Open from around the beginning of June to mid-July each year, this ski centre is small in comparison to other resorts, but makes for a unique summer excursion when visiting Western Norway.

And there’s plenty more to do in and around Stryn besides skiing, as the village sits at the heart of Nordfjorden, a nature-lover’s paradise known for its spectacular glaciers, mountain peaks, thundering waterfalls and picturesque fjords.

If you’re heading here in winter, you can still enjoy all the usual snow and ski activities at Stryn Vinterski, which has 12 slopes and a snowpark.

6. Oslo Vinterpark

Four friends at the top of a slope in Oslo Vinterpark at dusk
Sightseeing and skiing in the same day makes for an unforgettable trip to Oslo. Photo: © Oslo Vinterpark/Kyle Meyr

Oslo Vinterpark is a good Norwegian ski spot if you’re heading to Oslo on a city break and fancy a bit of fun in the snow. A mere 30-minute drive from the city centre, you can sight-see and hit the slopes in the same day!

There are gentle runs for beginners, wide slopes for families, and more challenging slopes for experienced skiers. If you’re a snowboarder, there’s a ‘super pipe’ with your name on it!

Fly to Oslo

Sweden

7. Sälen

Two women on a ski slope wearing skiing outfits as the sun sets behind them
Sälen is one of the most popular ski resorts in Sweden. Photo: © SkiStar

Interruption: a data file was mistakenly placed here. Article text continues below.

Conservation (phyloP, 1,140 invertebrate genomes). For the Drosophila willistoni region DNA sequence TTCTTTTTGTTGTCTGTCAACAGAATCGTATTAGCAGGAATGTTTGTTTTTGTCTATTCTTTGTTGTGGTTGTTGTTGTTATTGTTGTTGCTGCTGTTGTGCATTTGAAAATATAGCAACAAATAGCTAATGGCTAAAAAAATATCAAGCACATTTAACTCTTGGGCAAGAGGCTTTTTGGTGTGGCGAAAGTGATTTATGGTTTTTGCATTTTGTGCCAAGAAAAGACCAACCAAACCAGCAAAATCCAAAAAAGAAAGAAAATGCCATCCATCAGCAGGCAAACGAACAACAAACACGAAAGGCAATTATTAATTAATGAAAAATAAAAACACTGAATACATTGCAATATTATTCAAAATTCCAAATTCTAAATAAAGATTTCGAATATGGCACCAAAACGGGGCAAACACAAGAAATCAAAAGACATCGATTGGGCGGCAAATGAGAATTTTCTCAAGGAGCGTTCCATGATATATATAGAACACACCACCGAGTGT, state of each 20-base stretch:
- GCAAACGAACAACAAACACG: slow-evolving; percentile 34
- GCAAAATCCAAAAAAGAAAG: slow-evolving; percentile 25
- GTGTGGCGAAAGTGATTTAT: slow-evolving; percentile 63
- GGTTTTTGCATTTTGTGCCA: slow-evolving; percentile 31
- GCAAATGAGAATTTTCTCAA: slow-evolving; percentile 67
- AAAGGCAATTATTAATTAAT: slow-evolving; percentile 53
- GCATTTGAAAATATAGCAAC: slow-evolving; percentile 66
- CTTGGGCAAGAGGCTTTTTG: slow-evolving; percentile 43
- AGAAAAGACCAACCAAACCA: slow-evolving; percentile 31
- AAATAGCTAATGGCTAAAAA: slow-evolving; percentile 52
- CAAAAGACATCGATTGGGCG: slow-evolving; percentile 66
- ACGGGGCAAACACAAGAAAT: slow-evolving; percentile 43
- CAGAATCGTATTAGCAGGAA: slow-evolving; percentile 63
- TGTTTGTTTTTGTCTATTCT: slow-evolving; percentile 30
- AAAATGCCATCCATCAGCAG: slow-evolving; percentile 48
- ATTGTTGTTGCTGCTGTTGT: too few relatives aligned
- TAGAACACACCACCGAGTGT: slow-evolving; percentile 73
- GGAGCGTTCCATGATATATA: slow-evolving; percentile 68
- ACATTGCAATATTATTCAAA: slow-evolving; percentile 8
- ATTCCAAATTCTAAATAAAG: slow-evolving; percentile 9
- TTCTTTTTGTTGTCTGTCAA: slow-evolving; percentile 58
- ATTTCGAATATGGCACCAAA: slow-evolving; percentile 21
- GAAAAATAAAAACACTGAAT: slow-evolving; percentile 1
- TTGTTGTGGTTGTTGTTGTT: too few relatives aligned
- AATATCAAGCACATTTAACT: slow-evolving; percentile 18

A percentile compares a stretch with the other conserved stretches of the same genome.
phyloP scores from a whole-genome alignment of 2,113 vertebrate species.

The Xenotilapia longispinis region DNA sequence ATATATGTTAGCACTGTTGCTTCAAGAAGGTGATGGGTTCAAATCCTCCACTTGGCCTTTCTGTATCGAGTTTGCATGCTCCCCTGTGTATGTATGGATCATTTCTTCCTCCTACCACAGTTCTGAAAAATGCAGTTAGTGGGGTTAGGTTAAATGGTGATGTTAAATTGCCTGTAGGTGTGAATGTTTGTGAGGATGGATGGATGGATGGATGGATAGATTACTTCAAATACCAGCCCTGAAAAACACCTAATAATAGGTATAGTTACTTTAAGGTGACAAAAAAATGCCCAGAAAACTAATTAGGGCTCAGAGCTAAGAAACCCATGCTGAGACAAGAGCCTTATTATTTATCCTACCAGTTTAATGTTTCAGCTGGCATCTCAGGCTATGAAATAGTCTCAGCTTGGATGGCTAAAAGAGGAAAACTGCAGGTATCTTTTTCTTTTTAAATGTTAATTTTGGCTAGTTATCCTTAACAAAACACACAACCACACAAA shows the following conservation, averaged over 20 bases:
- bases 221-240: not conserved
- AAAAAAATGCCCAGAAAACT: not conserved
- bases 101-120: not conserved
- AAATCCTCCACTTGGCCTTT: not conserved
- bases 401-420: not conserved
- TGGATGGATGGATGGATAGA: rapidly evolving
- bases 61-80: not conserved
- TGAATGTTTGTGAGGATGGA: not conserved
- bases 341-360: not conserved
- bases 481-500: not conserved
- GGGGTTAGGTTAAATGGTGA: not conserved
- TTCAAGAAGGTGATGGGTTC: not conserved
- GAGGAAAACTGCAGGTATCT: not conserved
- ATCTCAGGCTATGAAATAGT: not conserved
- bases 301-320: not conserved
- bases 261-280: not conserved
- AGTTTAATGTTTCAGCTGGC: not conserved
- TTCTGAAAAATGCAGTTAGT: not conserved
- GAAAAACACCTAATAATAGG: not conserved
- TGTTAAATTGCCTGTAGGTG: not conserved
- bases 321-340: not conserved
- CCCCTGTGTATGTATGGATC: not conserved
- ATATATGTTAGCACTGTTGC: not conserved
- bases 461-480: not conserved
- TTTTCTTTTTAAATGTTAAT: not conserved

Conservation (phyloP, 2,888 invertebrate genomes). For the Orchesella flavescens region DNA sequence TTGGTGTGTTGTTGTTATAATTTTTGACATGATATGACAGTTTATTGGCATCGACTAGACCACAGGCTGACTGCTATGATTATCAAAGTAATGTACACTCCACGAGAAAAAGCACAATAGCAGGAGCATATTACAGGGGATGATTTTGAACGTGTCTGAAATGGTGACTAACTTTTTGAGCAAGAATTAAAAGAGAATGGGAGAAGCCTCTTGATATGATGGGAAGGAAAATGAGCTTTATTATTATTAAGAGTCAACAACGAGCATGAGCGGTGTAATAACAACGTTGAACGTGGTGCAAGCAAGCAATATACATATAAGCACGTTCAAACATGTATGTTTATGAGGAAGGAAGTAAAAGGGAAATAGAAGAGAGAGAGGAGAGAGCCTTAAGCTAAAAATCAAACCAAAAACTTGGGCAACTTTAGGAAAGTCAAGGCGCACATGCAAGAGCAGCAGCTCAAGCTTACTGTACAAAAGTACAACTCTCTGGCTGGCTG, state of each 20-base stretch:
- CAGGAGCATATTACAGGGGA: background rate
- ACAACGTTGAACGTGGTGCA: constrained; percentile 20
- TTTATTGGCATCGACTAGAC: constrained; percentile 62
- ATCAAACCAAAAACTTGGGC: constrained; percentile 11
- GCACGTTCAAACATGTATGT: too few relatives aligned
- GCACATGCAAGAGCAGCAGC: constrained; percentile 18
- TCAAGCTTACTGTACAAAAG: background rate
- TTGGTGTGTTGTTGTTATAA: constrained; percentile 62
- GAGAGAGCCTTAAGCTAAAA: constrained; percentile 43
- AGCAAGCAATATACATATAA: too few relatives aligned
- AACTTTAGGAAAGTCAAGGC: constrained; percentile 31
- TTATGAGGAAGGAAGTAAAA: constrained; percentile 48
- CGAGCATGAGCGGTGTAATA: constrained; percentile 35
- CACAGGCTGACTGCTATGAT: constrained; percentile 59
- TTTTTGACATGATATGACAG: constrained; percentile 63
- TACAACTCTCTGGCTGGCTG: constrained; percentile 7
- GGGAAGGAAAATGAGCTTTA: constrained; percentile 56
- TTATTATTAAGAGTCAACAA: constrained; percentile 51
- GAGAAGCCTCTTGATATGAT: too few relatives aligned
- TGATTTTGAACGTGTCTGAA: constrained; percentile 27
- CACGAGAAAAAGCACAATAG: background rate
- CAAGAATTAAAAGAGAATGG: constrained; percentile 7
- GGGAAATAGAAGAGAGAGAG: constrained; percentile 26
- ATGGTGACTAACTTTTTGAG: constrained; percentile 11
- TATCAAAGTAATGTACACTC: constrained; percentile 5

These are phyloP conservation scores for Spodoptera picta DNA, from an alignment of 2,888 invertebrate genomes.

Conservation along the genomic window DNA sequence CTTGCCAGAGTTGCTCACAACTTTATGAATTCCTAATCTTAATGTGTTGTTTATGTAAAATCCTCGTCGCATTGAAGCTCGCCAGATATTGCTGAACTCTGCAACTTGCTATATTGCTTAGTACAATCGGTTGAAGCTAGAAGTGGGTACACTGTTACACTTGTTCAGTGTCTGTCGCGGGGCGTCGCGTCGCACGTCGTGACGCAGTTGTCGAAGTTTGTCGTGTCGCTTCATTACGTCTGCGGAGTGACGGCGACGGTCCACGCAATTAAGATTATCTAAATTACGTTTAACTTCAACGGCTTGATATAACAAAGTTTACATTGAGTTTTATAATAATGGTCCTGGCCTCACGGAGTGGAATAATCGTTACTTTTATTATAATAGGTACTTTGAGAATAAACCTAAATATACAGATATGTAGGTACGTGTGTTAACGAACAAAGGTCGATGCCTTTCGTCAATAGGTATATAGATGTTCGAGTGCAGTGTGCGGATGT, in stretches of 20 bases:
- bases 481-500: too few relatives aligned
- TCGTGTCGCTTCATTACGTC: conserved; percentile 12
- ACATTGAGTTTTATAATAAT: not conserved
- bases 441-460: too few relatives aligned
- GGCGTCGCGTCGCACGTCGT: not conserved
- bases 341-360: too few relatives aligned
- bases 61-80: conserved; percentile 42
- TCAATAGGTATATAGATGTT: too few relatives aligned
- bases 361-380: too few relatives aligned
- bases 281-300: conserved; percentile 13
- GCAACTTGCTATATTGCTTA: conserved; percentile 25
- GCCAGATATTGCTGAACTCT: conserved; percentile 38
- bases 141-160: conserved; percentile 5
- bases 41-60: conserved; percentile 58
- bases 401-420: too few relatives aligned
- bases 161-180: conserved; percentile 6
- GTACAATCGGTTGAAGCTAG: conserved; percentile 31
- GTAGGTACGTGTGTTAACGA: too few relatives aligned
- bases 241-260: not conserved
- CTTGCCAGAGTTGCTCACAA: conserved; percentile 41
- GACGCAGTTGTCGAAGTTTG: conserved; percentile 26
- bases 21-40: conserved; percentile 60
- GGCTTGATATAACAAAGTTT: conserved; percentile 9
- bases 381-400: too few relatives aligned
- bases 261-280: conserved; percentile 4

They say variety is the spice of life. And that’s exactly what you get at Sälen. A popular place to ski in Scandinavia, this vast winter wonderland is made up of four separate resorts linked by a free ski bus: Lindvallen, Högfjället, Tandådalen and Hundfjället. Together, they make up the largest ski area in Sweden.

As you can imagine, there’s something here for everyone and Sälen is an especially family-friendly ski destination with a great selection of slopes for beginners and intermediate skiers. If you’re an expert, there are plenty of opportunities to find your way off-piste too!

Tip: Sälen is a good ski resort for adventure-seekers, so don’t miss out on the night skiing, ice-karting and ice-climbing on offer here.

Fly to Oslo and drive for around 3 hours

8. Hemavan Tärnaby

Adult and child in ski clothes waiting by a Hemavan ski slope map up a snow-covered mountain
Enjoy a day on the slopes then check out the après-ski activities at Hemavan Tärnaby

With just 18 kilometres between them, a ski holiday in Hemavan Tärnaby gives you two resorts for the price of one. The skiing at both is guaranteed to get your blood pumping, thanks to the area’s high altitude and thrilling mountainside runs, but they have their fair share of gentle slopes too.